Sea-level, monsoonal, and anthropogenic impacts on the millennial-scale variability of siliciclastic sediment input into the western Philippine sea since 27 ka

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© 2019 Elsevier Ltd Multiproxy records from Core MD06-3054 in the western Philippine Sea and published results from the nearby Core MD06-3052, which are both located at the northern margin of the Western Pacific Warm Pool (WPWP), provide precise reconstructions and evidence for the potential controls on continental erosion and weathering intensities in Luzon. These data also constrain sediment source-to-sink processes in the sea since 27 ka at the millennial scale. We demonstrate that the siliciclastic fraction is derived from Luzon volcanic rocks and eolian dust from mainland Asia. Stronger physical erosion and chemical weathering generally occurred during the last glaciation, Heinrich Event 1, the Younger Dryas, and the period from 10.3 to 11.3 ka. In contrast, the Bølling-Allerød was characterized by weaker physical erosion and chemical weathering. During the last glaciation, Heinrich Event 1, and the Younger Dryas, the lower sea level led to enhanced erosion and weathering of the exposed shelf sediments. In contrast, the weaker physical erosion and chemical weathering that occurred during the Bølling-Allerød and the Holocene, except after 2.1 ka, are closely correlated with the higher sea level. The stronger physical erosion and chemical weathering at 10.3–11.3 ka may be derived from the reworking of older sediments during the time of a strengthening summer monsoon. Furthermore, enhanced human activity since 2.1 ka has become the dominant control on erosion in Luzon. Rapid weathering changes in the WPWP during the last deglaciation highlight the high variability in local controls at low latitudes during these periods and the potential influence of controls at high latitudes.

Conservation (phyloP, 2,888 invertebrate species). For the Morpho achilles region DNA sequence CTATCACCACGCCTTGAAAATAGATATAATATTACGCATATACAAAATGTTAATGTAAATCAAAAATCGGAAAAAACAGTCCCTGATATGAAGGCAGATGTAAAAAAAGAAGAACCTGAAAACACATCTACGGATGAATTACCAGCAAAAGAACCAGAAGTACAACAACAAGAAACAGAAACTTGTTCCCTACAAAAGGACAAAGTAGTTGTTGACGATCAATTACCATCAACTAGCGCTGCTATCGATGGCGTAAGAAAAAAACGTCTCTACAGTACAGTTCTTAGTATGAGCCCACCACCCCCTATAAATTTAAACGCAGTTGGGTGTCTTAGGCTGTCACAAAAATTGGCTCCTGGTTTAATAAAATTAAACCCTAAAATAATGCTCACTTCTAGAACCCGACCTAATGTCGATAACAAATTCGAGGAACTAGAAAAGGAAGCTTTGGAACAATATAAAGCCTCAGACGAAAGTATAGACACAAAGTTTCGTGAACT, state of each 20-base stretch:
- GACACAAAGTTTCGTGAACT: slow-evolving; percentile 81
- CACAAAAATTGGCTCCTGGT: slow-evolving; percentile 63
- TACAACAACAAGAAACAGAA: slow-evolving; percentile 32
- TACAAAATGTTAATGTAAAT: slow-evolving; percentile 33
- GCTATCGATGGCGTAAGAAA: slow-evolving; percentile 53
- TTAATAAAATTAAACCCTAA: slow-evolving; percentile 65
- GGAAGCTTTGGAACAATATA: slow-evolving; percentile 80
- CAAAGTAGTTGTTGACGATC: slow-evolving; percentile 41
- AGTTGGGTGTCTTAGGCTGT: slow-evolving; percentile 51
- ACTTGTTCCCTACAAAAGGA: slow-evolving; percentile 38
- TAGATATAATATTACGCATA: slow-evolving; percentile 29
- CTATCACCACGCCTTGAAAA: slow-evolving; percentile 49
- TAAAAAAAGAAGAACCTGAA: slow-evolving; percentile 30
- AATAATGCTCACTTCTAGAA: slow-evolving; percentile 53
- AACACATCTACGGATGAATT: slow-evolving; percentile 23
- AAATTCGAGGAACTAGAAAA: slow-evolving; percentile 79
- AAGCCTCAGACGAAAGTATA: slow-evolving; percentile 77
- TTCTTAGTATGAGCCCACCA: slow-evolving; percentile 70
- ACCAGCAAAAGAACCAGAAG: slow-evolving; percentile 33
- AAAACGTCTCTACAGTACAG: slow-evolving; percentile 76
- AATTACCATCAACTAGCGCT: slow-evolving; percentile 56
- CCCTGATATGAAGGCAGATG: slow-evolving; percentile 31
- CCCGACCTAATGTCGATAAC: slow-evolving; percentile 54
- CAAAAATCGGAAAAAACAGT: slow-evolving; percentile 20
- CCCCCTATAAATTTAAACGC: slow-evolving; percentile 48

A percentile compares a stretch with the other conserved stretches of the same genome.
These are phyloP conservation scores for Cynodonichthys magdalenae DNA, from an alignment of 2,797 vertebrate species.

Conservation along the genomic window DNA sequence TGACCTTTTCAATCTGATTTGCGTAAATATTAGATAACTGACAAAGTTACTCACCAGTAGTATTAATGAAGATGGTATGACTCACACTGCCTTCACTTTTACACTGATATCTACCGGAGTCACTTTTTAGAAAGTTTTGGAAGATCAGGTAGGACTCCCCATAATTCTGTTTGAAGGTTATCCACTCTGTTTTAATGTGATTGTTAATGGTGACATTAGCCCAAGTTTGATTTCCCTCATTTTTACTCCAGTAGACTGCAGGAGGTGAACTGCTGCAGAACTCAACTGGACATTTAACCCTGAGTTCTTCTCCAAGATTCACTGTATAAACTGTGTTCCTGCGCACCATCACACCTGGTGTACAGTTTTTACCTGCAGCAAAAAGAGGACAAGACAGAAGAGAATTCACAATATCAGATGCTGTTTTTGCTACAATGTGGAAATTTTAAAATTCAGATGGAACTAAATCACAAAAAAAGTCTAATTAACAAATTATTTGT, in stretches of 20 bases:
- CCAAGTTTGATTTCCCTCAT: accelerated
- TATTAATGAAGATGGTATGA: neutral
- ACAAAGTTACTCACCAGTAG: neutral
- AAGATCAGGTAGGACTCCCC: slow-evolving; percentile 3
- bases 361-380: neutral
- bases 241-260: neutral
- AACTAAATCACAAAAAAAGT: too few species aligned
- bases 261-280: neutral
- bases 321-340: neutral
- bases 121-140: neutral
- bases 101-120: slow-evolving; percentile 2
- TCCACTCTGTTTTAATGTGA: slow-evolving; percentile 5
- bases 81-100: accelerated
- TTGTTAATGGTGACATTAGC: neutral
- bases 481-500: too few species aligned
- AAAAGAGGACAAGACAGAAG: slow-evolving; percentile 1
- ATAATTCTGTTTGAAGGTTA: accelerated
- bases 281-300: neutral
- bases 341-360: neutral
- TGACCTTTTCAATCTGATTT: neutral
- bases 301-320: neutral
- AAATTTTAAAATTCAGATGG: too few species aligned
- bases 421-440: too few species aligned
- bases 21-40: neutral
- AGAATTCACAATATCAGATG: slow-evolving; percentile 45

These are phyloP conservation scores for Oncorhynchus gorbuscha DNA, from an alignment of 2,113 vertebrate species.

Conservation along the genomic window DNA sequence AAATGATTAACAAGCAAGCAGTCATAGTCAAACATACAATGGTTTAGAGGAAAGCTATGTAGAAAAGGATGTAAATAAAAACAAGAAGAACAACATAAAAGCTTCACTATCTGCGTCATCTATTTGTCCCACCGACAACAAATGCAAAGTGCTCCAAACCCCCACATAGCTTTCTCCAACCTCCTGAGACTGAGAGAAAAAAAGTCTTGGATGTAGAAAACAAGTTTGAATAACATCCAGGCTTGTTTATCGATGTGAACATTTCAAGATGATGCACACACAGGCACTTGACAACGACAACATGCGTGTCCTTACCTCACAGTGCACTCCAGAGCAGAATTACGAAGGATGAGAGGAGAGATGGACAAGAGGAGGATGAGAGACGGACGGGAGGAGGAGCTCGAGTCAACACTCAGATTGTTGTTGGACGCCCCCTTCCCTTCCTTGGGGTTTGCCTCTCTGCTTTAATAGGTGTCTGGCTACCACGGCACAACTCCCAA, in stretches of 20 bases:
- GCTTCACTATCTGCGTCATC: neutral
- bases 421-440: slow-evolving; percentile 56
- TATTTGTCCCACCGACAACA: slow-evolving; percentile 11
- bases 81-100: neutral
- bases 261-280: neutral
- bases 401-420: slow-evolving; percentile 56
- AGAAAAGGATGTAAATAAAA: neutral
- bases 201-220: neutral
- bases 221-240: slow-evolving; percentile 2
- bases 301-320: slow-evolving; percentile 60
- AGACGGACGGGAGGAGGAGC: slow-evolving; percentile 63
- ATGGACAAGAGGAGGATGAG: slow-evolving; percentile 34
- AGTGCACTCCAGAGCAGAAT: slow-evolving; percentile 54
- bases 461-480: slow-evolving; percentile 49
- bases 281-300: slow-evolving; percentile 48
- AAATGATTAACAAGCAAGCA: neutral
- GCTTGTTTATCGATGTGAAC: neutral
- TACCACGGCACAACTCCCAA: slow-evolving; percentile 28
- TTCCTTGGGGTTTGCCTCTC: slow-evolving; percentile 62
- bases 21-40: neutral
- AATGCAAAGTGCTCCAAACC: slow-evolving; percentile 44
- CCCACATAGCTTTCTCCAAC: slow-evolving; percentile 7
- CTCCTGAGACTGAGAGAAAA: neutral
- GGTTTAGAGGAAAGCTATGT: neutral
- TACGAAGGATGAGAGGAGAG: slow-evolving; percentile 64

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Journal of Asian Earth Sciences

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